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Organic LinkedIn Marketing: The Fundamental Guide

The Pros and Cons of Organic LinkedIn Marketing

LinkedIn is the social hub for business professionals. But it’s not the best fit for every brand’s marketing strategy. This article will provide an exploration of the strategic benefits of deploying an organic strategy, as well as some of the drawbacks. It will also provide a tactical implementation plan should you choose to add organic LinkedIn to your high-level lead generation program.

The Pros of organic LinkedIn marketing:

  • Users want to interact with brands.
  • B2B lives on LinkedIn. Although LinkedIn doesn’t boast the largest user base, it’s a concentrated community of professionals, meaning that there is a lot less waste for B2B marketers. In fact, 61 million LinkedIn users are senior-level influencers and 40 million are in decision-making positions. 
  • Long newsfeed lifespans. Unlike Twitter and Facebook algorithms that focus primarily on recency in filling the newsfeed, LinkedIn focuses on engagement. That means that as long as your posts are continuing to generate likes, comments, and shares, then your posts will continue to live in the news feed for days—and sometimes even weeks.
  • Niche hashtags. If you want to reach users outside of your core follower base, niche hashtags can be a highly effective way to reach relevant professionals (ex. #b2bleadgeneration is much more effective than #marketing).
  • Community mentality. Where platforms like Instagram and Twitter can be prone to unfavorable comments and replies, LinkedIn has a far stronger community mentality. Question posts can be an effective means of leveraging this to promote knowledge sharing and relationship building.
  • Audience insights. LinkedIn allows all business accounts to define their target audience and then access content suggestions based on that audience. This feature can be used based on the accounts you already follow, or the entire LinkedIn community (if you have a smaller follower base).

The Cons of organic LinkedIn marketing:

  • Reaching younger audiences. If your target buyer persona is under the age of 35, LinkedIn actually has somewhat low audience penetration. According to Statista, the 2019 audience penetration rate of internet users by age segment yielded 16 percent across users aged 15 to 25, and 27 percent across users aged 26 to 35.
  • Short newsfeed lifespans. The engagement based algorithms that can keep LinkedIn posts in the newsfeed for days on end are the same algorithms that can have your posts written off before they really see the light of day. Quick engagement and high levels of engagement are massive determiners of organic success on LinkedIn.
  • User base. LinkedIn has 675 million monthly active users, coming in as the second smallest user base among social platforms (next to Twitter). That being said, it is a highly focused and highly engaged audience.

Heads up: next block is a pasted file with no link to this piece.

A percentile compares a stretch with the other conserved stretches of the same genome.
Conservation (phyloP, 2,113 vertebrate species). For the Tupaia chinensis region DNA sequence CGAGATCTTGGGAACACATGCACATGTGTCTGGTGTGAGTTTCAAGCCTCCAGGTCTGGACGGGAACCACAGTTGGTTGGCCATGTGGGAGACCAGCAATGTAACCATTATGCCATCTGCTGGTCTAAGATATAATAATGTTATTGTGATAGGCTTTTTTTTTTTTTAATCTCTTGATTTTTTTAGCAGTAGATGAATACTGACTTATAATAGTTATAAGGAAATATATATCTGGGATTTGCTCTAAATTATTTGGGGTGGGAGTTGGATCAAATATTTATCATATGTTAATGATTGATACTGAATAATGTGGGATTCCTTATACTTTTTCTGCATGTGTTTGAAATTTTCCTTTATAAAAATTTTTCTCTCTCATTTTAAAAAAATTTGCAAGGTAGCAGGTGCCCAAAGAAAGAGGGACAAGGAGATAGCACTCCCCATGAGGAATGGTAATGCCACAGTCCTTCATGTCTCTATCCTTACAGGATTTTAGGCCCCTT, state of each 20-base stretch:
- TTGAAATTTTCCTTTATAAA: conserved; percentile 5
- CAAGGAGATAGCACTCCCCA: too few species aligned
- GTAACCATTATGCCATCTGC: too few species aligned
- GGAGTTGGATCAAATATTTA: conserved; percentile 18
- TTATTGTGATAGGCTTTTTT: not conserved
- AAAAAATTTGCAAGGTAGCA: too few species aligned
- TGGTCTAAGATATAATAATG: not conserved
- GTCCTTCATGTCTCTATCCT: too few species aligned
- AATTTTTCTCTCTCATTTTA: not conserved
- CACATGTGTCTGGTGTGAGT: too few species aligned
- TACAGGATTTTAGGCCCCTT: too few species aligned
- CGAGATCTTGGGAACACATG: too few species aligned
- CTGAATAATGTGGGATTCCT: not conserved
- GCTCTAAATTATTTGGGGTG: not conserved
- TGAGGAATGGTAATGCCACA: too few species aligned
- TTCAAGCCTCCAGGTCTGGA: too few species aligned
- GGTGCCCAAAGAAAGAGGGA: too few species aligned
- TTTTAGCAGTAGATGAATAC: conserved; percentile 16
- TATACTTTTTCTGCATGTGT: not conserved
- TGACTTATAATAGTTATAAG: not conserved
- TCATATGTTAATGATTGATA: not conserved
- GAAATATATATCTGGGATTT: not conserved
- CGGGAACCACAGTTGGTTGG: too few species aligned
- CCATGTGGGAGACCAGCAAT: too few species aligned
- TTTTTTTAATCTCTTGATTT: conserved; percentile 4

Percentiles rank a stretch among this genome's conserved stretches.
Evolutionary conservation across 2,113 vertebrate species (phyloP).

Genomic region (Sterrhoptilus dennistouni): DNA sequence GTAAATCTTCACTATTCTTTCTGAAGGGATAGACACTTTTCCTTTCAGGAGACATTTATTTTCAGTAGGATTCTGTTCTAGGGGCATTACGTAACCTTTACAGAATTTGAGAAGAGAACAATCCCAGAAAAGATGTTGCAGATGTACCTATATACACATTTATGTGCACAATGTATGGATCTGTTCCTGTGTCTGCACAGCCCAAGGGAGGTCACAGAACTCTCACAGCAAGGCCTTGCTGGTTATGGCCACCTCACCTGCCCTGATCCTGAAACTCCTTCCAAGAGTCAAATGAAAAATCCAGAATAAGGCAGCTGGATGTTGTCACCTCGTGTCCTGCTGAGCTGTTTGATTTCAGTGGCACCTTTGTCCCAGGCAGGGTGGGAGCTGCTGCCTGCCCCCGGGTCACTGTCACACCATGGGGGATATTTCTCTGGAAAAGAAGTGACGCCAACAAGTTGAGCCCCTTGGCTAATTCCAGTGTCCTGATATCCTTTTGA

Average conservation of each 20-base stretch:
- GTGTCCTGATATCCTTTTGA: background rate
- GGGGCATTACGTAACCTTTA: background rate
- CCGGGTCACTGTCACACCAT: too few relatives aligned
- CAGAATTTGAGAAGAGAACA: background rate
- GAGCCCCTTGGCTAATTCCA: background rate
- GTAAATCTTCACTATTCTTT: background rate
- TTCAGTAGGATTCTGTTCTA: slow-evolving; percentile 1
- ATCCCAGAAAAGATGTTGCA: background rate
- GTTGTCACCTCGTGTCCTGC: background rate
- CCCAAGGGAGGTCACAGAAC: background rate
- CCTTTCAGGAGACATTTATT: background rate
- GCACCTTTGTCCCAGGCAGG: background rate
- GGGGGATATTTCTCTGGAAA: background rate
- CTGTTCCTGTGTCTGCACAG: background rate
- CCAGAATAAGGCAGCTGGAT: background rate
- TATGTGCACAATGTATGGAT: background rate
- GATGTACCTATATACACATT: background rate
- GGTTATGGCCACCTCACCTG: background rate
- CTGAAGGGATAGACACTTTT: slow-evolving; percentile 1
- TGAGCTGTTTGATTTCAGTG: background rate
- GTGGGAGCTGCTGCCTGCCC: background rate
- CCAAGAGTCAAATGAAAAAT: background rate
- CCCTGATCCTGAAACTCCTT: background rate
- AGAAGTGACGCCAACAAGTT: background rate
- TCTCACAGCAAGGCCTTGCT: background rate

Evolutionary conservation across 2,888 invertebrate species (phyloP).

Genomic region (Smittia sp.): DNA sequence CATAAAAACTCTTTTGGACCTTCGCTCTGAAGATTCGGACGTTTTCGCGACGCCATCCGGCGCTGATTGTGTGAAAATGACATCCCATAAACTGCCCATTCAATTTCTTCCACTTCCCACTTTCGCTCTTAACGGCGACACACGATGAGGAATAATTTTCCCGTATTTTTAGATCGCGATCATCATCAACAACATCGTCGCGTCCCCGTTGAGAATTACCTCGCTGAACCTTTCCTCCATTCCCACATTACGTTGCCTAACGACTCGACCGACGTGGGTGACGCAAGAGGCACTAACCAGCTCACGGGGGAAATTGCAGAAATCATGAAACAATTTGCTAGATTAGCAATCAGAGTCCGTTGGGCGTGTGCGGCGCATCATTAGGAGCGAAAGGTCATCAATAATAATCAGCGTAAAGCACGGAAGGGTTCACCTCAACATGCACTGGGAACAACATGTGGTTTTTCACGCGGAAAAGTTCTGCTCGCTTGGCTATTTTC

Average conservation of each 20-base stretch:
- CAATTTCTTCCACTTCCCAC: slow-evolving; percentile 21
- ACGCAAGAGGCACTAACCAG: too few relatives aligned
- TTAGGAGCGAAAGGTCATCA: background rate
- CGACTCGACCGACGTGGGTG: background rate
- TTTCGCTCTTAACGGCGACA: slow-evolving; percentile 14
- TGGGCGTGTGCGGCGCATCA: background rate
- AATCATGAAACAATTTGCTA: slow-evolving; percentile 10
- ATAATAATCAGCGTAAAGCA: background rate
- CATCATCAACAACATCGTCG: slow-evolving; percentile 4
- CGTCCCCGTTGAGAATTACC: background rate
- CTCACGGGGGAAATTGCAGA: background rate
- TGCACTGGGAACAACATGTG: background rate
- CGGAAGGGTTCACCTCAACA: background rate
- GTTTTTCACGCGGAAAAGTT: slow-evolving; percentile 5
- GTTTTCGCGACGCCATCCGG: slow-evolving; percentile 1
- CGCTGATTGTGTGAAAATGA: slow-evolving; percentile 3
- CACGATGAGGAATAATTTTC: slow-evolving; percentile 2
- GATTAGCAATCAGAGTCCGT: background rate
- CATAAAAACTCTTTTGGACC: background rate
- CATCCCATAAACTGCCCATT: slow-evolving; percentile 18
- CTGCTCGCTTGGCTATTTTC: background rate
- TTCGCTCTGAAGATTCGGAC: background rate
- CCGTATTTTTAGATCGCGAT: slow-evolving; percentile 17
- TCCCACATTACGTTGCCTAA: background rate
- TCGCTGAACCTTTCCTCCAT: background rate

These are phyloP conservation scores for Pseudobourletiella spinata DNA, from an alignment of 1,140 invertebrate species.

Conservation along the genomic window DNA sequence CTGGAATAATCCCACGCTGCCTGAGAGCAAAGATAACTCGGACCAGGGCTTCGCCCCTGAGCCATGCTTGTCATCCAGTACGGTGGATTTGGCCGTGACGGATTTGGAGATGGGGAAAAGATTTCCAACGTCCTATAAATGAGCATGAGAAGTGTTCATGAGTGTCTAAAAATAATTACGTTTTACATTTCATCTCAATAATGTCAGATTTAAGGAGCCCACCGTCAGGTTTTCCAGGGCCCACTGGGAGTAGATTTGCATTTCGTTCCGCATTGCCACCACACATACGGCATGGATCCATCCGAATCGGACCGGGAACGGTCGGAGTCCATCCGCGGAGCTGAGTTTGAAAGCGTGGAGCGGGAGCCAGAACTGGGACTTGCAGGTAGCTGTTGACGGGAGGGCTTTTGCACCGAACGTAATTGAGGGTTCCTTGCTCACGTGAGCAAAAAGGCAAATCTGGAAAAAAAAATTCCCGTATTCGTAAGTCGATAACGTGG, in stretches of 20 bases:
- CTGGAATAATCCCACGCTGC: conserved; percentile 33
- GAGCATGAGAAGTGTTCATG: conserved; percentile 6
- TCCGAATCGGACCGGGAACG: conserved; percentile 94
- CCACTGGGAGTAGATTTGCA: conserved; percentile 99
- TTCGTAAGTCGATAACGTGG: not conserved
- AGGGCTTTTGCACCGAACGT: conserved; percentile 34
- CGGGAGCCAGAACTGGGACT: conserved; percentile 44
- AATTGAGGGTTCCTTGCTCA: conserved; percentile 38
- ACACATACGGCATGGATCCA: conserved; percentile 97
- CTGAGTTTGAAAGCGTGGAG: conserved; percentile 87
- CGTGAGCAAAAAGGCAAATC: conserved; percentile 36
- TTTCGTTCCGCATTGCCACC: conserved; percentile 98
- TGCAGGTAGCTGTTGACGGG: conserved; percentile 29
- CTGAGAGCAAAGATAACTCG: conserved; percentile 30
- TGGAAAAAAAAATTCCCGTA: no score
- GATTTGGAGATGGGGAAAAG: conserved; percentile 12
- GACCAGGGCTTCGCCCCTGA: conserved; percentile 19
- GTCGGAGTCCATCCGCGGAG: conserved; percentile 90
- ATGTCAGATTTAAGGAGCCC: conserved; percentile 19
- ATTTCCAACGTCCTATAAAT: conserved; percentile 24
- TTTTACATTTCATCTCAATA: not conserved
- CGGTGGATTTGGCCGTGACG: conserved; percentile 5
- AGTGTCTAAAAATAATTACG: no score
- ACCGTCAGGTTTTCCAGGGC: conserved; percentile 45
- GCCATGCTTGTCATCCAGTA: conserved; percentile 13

How to launch an organic LinkedIn marketing campaign

1. Beef up your LinkedIn page

Many conversions on LinkedIn actually stem from company page visits, so you don’t want to miss out on those.

Key areas to focus on include:

  • Company description. This is the first thing a prospect will read when they land on your company page.
  • Location. This is especially important if you serve a localized market.
  • Hashtags. Up to three hashtags can be added to your profile to enhance your searchability by industry and offering.
  • Custom button selection. This is your primary CTA, so ensure that it’s driving traffic to your desired destination, be that your website, a contact us page, a signup page, or otherwise.

2. Set growth goals

Some LinkedIn specific B2B goals include:

  • Sales qualified leads that can be directly attributed to organic social efforts.
  • Growth in average post engagement (reactions, shares, and comments).
  • Increasing branded page actions (website clicks, directions clicks, etc).
  • Improved LinkedIn group/community presence by joining groups and engaging with other members.

Refer to 2. Set growth goals in the Facebook marketing article to begin refining these broader goals into more actionable objectives.

3. Do some hashtag research

LinkedIn users are increasingly using hashtags to help them search for relevant content on the platform. That means that there are two reasons for you to do some hashtag research. Firstly, so that you engage in the conversation on relevant topics/hashtags. Secondly, so that you can use those hashtags in your posts to drive new traffic organically and spark conversations.

linkedin hashtag research

Source: LinkedIn

Here’s what you need to do to:

  1. Add a tab/section to your existing spreadsheet/document
  2. Start searching hashtags based on your industry category, SEO/PPC targets, competitors, and buyer characteristics (ex. #marketing if you’re an ad agency, #leadgeneration if that’s a service you offer, #hubspot if that’s a competitor, or #restaurantproblems if that’s a market that you serve).